I found this to be really affecting and touching. Perhaps he had no shame because he couldn’t. I forget where I was reading about a man who was like 70-something, who had never graduated from elementary school, raised a family, etc etc, and finally at 70, decided he would go back to school and learn to read. He sat in a classroom full of first-graders, but they all treated him pleasantly, the way one might with an older affectionate uncle or something. In any case, my first thought was that I think it’s great that he asked and was trying hard to learn to read. Maybe it’s just me, but my mind didn’t go immediately first to, How come he never learned to read, but went instead to, It’s great that he’s still trying. Who knows what his circumstances were, that led him to never have read, you know? But maybe the ever half-full person in me finds this story not to be really super sad, but really touching, because it seems to show how a person can persevere and continue to try, even for something as basic as reading.

  3. This shook me too. The idea of not being able to read…it’s terrifying. I volunteer at the local elementary school, reading to a student once a week on her lunch break. She has no interest in reading. Can’t seem to find the value in it. It breaks my heart. I don’t think anyone at home is encouraging her. Then again, she lives in an affluent town with programs like the one I participate in, so she will be one of the lucky ones. Whether she likes it or not, she will learn. But without that support, I could easily see her with the same fate as the man on the train.

    • …how can we prevent this for our own children?! can we brainwash them?! indoctrinate them?! HOW?!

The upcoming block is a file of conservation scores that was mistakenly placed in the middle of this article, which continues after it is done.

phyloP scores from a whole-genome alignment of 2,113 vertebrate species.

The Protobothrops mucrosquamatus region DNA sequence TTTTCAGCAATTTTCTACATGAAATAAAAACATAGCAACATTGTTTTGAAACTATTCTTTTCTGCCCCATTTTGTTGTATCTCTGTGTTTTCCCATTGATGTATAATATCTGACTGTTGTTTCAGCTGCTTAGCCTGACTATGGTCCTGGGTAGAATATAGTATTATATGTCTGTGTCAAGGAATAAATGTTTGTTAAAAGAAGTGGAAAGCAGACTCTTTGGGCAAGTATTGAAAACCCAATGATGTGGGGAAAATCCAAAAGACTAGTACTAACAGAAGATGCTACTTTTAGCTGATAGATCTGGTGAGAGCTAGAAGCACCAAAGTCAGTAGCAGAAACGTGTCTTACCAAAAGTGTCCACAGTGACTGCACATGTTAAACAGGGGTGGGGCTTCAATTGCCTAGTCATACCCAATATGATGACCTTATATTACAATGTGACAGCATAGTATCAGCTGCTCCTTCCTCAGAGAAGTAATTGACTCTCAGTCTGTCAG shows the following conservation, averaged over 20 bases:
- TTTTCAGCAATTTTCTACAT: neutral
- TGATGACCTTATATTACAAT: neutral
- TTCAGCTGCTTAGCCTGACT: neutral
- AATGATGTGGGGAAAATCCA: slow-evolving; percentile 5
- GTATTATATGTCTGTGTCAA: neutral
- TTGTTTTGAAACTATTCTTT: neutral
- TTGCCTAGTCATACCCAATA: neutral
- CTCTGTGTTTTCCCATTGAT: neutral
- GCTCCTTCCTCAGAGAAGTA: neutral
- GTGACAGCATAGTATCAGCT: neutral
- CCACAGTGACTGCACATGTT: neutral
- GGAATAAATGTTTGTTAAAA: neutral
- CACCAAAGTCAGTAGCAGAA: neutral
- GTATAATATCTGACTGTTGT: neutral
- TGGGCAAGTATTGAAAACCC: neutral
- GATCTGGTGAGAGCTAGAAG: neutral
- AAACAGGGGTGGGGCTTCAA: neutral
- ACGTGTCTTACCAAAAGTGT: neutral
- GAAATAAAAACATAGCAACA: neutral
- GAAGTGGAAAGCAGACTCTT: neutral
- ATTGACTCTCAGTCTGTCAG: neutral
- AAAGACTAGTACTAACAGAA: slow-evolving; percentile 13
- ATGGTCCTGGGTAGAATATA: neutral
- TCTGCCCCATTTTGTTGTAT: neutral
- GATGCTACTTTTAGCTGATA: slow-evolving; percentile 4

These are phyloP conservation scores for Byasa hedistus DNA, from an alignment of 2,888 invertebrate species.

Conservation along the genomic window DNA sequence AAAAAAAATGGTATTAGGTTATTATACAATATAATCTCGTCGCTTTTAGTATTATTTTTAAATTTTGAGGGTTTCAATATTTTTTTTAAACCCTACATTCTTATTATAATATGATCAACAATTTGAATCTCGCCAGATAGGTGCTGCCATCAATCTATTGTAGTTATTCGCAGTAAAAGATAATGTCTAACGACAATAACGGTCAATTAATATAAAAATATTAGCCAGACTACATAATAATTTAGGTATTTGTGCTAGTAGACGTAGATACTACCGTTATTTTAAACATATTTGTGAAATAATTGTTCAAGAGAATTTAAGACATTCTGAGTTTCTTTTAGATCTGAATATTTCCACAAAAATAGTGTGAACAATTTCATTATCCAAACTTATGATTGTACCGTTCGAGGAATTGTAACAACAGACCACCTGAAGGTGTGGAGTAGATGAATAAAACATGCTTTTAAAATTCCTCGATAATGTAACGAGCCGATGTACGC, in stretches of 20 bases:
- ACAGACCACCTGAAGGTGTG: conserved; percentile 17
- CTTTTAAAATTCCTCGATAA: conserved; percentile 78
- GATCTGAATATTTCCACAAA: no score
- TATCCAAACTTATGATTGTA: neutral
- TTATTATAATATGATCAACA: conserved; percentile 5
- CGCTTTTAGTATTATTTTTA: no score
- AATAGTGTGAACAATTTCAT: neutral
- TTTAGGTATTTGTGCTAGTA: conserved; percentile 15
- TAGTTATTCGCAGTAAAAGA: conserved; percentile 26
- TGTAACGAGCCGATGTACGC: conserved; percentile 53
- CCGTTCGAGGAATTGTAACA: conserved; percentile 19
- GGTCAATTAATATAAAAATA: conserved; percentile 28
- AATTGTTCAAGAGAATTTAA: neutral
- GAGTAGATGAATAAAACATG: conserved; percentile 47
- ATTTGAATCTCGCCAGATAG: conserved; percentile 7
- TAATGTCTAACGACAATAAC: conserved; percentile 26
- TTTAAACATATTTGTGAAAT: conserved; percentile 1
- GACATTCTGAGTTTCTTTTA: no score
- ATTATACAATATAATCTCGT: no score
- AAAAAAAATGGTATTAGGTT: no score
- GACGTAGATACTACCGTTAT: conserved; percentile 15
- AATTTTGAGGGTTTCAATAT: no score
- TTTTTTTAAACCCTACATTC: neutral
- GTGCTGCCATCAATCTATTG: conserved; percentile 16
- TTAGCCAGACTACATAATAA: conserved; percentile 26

what happens if I have a child that doesn’t want to read?

      • WendycinNYC says:

        I don’t think it would be possible for you to have a child who didn’t want to read, save for any learning disabilities. It’s learned at home: reading to young children and having them see their parents read. I volunteer sometimes for a preschool program where many of the kids have never owned a book, nor had an adult read one to them.

  4. Christina says:

    There are more people who cannot read than we might think. Considering how much I love reading, it’s something that I find difficult for me to fully grasp sometimes, even though I know it’s a reality even in this day and age.

    Where I live, all kids have to write a language competency/literacy test at the beginning of grade 10. It’s basically a reading and writing comprehension test. If kids don’t pass (with 70%), they are allowed to take the test again the following year… but passing it is a requirement for graduation. If you don’t pass the test (and earn so many credits and do 40 hours of community service), you simply don’t get your high school diploma. Last year I had a grade 10 group who were preparing to take the test and one of the students asked if he could take his prep!article home. Students aren’t supposed to take them home, so I asked him why. He told me that he wanted to give it to his uncle so he could practice too. I must have looked a bit confused, because the student then added that his uncle was learning to read. At 47 years of age… this man was learning to read… helped in the process by his niece and nephew!

    I think it’s deplorable that so many adults are illiterate, yet at the same time I find it admirable to see adults who aren’t ashamed to be learning. Good for the “Shoot Cream” guy!

  5. Briony says:

    It’s scary that it’s even possible that people haven’t learned how to read. But then, I’m so happy to hear that people are trying to learn and to get better. That’s a good thing.
    That makes up for all the people I know who can read and spell perfectly well, but choose to leave messages on my facebook saying they’ll ‘see ya 2moz’. Or all the people who went to my high school and decided it was better to spell ‘the’ with an a – ‘tha’. I HATE LAZY SPELLERS!!

    Thanks for the comment on my blog too by the way šŸ™‚